Healthy Tip Tuesday – It’s not fine, but it can be

(U.S.) – November is recognized as Prematurity Awareness Month to bring attention to ongoing efforts to reduce the number of babies born prematurely each year.

 

Trinity Hospital Twin City is working to bring the community valuable information regarding premature babies born in our community. While the hospital works with other healthcare partners and does not directly provide care to premature babies, officials recognize the importance of the matter and encouraging healthy choices for everyone.

March of Dimes continues to be an advocate for achieving change as it relates to infant mortality in the U.S.

Moms and babies face higher risks than ever before, the organization explains on its website. The preterm birth rate in the United States has worsened for a fourth year, from 9.63 percent in 2015 to 10.02 percent in 2018. Premature birth and its complications are the largest contributors to infant death in this country and globally. It’s not fine. But it can be.

The CDC notes, in 2018, 1 in 10 babies was born too early in the United States. Learn about the problem, risk factors, and what we can do to reduce premature birth.

About Premature Birth

A developing baby goes through important growth throughout pregnancy—including in the final months and weeks. Premature (also known as preterm) birth is when a baby is born too early, before 37 weeks of pregnancy have been completed. The earlier a baby is born, the higher the risk of death or serious disability. In 2017, pdf icon[PDF – 1.64 MB], preterm birth and low birth weight accounted for about 17% of infant deaths. Babies who survive can have breathing issues, intestinal (digestive) problems, and bleeding in their brains. Long-term problems may include developmental delay (not meeting the developmental milestones for his or her age) and lower performance in school.

Preterm Birth in the United States

Reducing preterm birth is a national public health priority. Preterm birth rates decreased from 2007 to 2014, and CDC research shows the decline in preterm births is partly due to fewer teens and young women giving birth. Despite this success, the preterm birth rate rose for the fourth year in a row in 2018, and 1 in 10 babies (10%) was born too early in the United States. Additionally, racial and ethnic differences in preterm birth rates remain. For example, in 2018, the rate of preterm birth among non-Hispanic black women (14%) was about 50% higher than the rate of preterm birth among non-Hispanic white women (9%).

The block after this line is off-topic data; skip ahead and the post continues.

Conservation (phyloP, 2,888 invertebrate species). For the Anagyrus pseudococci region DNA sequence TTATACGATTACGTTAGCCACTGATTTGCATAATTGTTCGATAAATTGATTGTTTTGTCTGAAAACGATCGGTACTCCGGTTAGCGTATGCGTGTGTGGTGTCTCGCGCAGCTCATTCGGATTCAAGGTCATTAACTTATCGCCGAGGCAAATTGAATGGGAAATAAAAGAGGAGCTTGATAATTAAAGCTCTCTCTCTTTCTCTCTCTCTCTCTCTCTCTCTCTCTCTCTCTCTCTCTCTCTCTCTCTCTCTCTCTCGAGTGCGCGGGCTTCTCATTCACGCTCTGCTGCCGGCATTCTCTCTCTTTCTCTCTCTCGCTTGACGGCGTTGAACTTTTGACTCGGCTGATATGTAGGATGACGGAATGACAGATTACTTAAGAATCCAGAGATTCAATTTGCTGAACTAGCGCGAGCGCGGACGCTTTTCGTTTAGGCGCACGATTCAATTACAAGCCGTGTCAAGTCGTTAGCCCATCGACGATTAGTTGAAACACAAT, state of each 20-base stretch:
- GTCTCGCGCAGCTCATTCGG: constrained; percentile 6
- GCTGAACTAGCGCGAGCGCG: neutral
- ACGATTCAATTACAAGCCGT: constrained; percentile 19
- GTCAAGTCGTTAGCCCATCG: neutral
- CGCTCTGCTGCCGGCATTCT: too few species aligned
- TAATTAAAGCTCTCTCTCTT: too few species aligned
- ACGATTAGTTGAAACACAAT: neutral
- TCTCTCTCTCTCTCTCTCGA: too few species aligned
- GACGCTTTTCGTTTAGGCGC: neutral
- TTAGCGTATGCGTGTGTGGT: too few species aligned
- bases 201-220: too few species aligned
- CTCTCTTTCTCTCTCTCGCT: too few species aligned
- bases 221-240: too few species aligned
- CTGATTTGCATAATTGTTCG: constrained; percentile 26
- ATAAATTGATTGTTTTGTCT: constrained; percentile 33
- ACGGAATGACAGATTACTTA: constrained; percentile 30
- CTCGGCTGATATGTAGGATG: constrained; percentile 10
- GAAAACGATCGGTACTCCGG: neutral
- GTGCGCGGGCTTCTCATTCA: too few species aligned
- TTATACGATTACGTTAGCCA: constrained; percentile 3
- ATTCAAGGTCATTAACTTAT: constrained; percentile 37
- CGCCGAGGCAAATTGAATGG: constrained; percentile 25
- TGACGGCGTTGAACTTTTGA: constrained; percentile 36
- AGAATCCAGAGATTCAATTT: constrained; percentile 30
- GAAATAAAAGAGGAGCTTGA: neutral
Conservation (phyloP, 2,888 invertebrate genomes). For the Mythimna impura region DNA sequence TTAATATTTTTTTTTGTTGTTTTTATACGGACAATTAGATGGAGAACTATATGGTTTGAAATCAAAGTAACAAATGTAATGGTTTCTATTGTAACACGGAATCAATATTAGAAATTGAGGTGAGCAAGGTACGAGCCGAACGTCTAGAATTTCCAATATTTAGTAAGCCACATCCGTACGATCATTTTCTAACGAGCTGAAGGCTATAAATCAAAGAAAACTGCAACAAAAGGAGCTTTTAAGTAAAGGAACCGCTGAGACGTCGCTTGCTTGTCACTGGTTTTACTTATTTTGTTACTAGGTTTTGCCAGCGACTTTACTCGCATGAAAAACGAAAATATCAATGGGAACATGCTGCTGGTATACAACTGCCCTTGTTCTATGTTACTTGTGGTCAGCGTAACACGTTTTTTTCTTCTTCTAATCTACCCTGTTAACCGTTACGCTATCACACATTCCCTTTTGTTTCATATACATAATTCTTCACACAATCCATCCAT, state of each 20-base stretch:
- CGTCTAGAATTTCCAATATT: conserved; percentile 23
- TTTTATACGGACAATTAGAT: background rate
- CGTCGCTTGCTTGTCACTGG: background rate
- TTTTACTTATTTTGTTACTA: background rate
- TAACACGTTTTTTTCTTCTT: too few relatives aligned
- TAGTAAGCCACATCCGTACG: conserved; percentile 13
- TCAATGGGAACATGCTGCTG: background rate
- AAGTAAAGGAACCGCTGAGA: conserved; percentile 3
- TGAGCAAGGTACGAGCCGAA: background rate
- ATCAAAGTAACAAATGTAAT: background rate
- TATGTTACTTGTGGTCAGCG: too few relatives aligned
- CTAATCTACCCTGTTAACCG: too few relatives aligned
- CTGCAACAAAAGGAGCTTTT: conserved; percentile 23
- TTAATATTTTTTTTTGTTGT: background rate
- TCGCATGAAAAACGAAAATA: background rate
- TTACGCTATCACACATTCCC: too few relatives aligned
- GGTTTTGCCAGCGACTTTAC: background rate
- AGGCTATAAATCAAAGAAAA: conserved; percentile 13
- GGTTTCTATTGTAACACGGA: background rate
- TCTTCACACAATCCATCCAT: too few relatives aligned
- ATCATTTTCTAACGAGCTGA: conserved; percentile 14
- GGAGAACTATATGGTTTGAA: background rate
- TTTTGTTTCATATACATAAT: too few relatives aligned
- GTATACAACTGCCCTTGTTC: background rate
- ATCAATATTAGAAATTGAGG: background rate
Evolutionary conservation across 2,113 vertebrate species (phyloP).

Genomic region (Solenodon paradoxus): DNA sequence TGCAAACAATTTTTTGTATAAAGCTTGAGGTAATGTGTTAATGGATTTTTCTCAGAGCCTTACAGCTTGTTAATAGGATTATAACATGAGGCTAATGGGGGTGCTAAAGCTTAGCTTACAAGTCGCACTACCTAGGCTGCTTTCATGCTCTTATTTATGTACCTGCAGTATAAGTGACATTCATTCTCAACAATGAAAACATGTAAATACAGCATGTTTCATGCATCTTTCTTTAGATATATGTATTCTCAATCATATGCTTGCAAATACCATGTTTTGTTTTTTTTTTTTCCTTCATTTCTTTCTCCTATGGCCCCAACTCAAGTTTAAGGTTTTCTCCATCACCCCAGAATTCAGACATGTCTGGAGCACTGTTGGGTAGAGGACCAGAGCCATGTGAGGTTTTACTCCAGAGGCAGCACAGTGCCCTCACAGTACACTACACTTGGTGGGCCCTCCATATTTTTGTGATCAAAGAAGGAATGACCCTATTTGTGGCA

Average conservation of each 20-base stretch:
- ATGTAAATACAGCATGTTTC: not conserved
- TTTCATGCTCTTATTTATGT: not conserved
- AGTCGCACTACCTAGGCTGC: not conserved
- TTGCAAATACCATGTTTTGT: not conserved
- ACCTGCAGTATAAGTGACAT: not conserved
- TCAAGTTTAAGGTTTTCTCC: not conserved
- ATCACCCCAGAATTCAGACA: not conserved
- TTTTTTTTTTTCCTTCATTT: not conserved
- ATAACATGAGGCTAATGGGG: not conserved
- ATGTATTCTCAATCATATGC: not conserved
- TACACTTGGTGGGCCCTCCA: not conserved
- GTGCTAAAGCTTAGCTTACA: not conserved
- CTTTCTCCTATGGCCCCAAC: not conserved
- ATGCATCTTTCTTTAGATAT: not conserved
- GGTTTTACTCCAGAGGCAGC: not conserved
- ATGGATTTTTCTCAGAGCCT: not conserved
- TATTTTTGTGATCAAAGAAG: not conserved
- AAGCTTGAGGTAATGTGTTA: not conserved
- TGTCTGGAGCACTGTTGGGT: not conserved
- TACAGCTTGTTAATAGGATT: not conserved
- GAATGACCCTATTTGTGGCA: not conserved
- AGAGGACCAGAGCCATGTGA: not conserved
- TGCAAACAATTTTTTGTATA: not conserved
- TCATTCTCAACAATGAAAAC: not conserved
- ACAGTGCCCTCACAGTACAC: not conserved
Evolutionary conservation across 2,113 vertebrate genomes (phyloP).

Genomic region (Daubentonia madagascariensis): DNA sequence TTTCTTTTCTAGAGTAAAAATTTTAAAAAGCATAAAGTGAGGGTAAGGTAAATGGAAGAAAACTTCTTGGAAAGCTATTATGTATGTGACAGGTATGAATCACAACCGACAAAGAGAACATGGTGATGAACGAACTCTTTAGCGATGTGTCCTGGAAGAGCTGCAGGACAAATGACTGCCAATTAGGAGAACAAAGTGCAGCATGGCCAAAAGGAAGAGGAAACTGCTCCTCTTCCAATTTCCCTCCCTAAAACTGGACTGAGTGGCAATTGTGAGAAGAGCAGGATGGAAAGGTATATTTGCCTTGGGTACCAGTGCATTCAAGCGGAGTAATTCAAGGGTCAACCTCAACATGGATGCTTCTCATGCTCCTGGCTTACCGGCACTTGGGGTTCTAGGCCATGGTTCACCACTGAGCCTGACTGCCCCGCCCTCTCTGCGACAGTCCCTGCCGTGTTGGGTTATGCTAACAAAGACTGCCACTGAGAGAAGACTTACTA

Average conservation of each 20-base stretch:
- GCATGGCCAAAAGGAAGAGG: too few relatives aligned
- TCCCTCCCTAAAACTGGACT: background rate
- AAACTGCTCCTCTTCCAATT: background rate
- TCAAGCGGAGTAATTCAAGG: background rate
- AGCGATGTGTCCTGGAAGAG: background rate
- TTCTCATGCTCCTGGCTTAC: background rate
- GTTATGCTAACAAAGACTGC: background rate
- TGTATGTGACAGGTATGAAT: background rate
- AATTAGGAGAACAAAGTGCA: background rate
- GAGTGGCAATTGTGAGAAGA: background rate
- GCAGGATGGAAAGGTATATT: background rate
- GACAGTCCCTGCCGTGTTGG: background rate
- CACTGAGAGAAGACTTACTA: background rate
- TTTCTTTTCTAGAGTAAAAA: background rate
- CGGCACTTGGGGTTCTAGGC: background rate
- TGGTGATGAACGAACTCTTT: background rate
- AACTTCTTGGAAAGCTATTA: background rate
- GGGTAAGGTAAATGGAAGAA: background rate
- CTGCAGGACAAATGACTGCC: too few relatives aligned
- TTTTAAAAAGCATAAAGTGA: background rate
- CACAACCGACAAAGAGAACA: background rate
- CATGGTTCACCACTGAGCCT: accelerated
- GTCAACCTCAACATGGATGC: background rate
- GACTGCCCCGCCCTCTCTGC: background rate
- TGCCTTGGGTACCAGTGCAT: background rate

Risk Factors

Experts don’t know all the reasons that some babies are born too early. Some things (called risk factors) can increase the chance that a woman will have a preterm birth. However, a woman can still have a premature birth even if she has no known risk factors. Some risk factors for preterm birth include delivering a premature baby in the past, being pregnant with multiples, tobacco use and substance abuse, and short time (less than 18 months) between pregnancies. Additionally, pregnancy complications can result in preterm birth because the baby has to be delivered early.

Signs and Symptoms of Preterm Labor

In most cases, preterm labor (labor that happens too soon, before 37 weeks of pregnancy) begins unexpectedly and the cause is unknown. Like regular labor, signs of early labor include—

  • Contractions (the abdomen tightens like a fist) every 10 minutes or more often
  • Change in vaginal discharge (a significant increase in the amount of discharge or leaking fluid or bleeding from the vagina)
  • Pelvic pressure—the feeling that the baby is pushing down
  • Low, dull backache
  • Abdominal cramps with or without diarrhea

If you have any signs or symptoms of preterm labor, call your healthcare provider right away.

 

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